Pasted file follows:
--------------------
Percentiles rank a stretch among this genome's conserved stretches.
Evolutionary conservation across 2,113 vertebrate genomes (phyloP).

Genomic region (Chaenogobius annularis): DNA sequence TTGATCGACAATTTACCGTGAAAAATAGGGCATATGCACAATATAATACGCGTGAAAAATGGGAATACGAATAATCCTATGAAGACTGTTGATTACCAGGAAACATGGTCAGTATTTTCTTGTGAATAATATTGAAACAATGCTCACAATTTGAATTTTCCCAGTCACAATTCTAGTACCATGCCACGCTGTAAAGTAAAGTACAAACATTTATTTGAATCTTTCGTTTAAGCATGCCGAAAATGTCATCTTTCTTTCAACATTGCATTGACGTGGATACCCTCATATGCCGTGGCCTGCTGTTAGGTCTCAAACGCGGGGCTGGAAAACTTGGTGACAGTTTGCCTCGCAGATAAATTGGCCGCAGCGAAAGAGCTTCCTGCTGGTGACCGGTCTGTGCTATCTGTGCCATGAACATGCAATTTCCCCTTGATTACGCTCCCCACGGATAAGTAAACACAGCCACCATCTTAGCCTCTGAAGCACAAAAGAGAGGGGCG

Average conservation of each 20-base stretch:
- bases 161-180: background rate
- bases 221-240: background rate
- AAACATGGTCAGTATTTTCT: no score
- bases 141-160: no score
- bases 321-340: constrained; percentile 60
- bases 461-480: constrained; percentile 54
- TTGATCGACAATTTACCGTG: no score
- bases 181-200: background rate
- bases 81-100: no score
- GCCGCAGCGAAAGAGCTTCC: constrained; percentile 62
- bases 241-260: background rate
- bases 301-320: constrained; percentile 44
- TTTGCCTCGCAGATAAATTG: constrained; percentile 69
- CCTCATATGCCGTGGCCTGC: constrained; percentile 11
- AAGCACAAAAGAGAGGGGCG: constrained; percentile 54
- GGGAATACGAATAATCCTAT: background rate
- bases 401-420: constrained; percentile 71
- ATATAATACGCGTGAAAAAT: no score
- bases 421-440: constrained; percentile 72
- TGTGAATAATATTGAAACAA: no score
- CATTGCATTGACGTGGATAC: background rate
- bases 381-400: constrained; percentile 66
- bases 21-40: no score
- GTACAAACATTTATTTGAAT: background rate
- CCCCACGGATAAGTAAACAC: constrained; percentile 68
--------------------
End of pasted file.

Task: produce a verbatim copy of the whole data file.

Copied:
Percentiles rank a stretch among this genome's conserved stretches.
Evolutionary conservation across 2,113 vertebrate genomes (phyloP).

Genomic region (Chaenogobius annularis): DNA sequence TTGATCGACAATTTACCGTGAAAAATAGGGCATATGCACAATATAATACGCGTGAAAAATGGGAATACGAATAATCCTATGAAGACTGTTGATTACCAGGAAACATGGTCAGTATTTTCTTGTGAATAATATTGAAACAATGCTCACAATTTGAATTTTCCCAGTCACAATTCTAGTACCATGCCACGCTGTAAAGTAAAGTACAAACATTTATTTGAATCTTTCGTTTAAGCATGCCGAAAATGTCATCTTTCTTTCAACATTGCATTGACGTGGATACCCTCATATGCCGTGGCCTGCTGTTAGGTCTCAAACGCGGGGCTGGAAAACTTGGTGACAGTTTGCCTCGCAGATAAATTGGCCGCAGCGAAAGAGCTTCCTGCTGGTGACCGGTCTGTGCTATCTGTGCCATGAACATGCAATTTCCCCTTGATTACGCTCCCCACGGATAAGTAAACACAGCCACCATCTTAGCCTCTGAAGCACAAAAGAGAGGGGCG

Average conservation of each 20-base stretch:
- bases 161-180: background rate
- bases 221-240: background rate
- AAACATGGTCAGTATTTTCT: no score
- bases 141-160: no score
- bases 321-340: constrained; percentile 60
- bases 461-480: constrained; percentile 54
- TTGATCGACAATTTACCGTG: no score
- bases 181-200: background rate
- bases 81-100: no score
- GCCGCAGCGAAAGAGCTTCC: constrained; percentile 62
- bases 241-260: background rate
- bases 301-320: constrained; percentile 44
- TTTGCCTCGCAGATAAATTG: constrained; percentile 69
- CCTCATATGCCGTGGCCTGC: constrained; percentile 11
- AAGCACAAAAGAGAGGGGCG: constrained; percentile 54
- GGGAATACGAATAATCCTAT: background rate
- bases 401-420: constrained; percentile 71
- ATATAATACGCGTGAAAAAT: no score
- bases 421-440: constrained; percentile 72
- TGTGAATAATATTGAAACAA: no score
- CATTGCATTGACGTGGATAC: background rate
- bases 381-400: constrained; percentile 66
- bases 21-40: no score
- GTACAAACATTTATTTGAAT: background rate
- CCCCACGGATAAGTAAACAC: constrained; percentile 68